My husband firmly believes full moons cause craziness. It drives me crazy. Not the moon, but his theory. For example, he’ll be acting like the biggest jerk and I’ll ask him what the deal is. Full moon, is the only reply.
When our daughter refuses to sleep and just generally wreaks tantrum havoc in her bedroom, often pushing her little mouth right up to the crack under the door so we are sure to hear her scream, Serge will turn to me smugly and say two words: full moon.
So is a SuperMoon the same thing? And why are some people blaming it for the 8.9 earthquake in Japan and the resulting tsunami?
According to astrologist, Richard Nolle, who says he coined the term SuperMoon in 1979, it’s a new or full moon which occurs when the moon is 90% or greater of its closest approach to Earth. Nolle believes SuperMoons herald disaster.
On March 19, the moon will be 356,577 kilometres from Earth, the closest it has been since 1992. The Lunar Pedigree – or supermoon – takes place because the moon does not orbit the Earth in a perfect circle, but in a slightly elliptical manner.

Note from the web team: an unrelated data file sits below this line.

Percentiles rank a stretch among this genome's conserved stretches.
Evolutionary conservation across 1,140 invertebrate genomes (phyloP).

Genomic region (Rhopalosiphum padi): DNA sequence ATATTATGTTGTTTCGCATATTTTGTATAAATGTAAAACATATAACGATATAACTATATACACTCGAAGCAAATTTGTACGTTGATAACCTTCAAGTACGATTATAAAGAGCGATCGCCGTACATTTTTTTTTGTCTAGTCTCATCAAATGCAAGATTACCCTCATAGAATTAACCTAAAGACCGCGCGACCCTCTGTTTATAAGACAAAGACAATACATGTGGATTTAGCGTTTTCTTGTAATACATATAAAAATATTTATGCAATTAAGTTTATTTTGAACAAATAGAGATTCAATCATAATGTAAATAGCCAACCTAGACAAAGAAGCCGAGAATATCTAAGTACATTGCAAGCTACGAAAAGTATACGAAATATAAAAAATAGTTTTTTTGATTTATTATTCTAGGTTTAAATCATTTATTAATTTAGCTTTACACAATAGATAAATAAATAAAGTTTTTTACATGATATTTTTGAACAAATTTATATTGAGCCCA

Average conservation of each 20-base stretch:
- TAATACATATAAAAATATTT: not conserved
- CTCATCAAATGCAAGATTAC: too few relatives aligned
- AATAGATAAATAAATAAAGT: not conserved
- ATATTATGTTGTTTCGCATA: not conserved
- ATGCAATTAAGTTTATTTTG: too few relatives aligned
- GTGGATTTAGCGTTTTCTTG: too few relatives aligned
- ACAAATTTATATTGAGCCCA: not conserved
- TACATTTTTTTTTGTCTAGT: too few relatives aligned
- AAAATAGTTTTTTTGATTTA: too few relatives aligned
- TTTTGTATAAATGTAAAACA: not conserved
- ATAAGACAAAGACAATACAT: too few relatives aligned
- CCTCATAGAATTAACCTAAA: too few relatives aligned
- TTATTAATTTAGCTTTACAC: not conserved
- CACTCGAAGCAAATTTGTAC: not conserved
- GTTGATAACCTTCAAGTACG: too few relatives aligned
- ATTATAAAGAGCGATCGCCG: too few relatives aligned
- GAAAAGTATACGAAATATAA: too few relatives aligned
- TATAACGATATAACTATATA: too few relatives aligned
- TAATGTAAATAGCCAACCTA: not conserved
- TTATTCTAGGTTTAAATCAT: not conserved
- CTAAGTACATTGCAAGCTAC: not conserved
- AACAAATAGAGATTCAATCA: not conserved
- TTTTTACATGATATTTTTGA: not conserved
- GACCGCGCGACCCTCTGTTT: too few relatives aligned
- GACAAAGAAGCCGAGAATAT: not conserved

Earlier this week Nolle told ABC Radio that “SuperMoons, in fact, have a historical association with strong storms, very high tides, extreme tides and also earthquakes”. Nolle also linked SuperMoons with several disasters from the past when speaking to a reporter from The Sidney Morning Herald.
Mr Nolle said the most recent SuperMoon on February 18 had an impact on Earth from February 12 to 21. He drew a link between the lunar phenomenon and the Christchurch earthquake, which hit New Zealand on February 22.
He also linked the 1948 Ashgabat earthquake in Turkmenistan, the eruption of Mount Pinatubo in the Philippines in 1991 and 2005’s Hurricane Katrina in the United States to periods of SuperMoon activity.
Nolle’s theories have been largely disregarded by astronomers and seismologists, who say natural disasters happen regardless of whether there’s a supermoon or not.
“I would say that the chances of disaster from this SuperMoon is as great as the chances that the world will end on December 21 next year,” said Australian Astronomical Observatory’s research astronomer Simon O’Toole, citing interpretations of the Mayan calendar that many believe signify the world will end in 2012. “So, basically, zero…I think what will most likely happen is the SuperMoon will come and go next week and then people will look back and say, ‘Ah-ha! On March 18 or 19 or 20, all of these things happened and it must have been caused by that.'”
After today, O’Toole may be eating those words.
What do you think? SuperMoon or coincidence?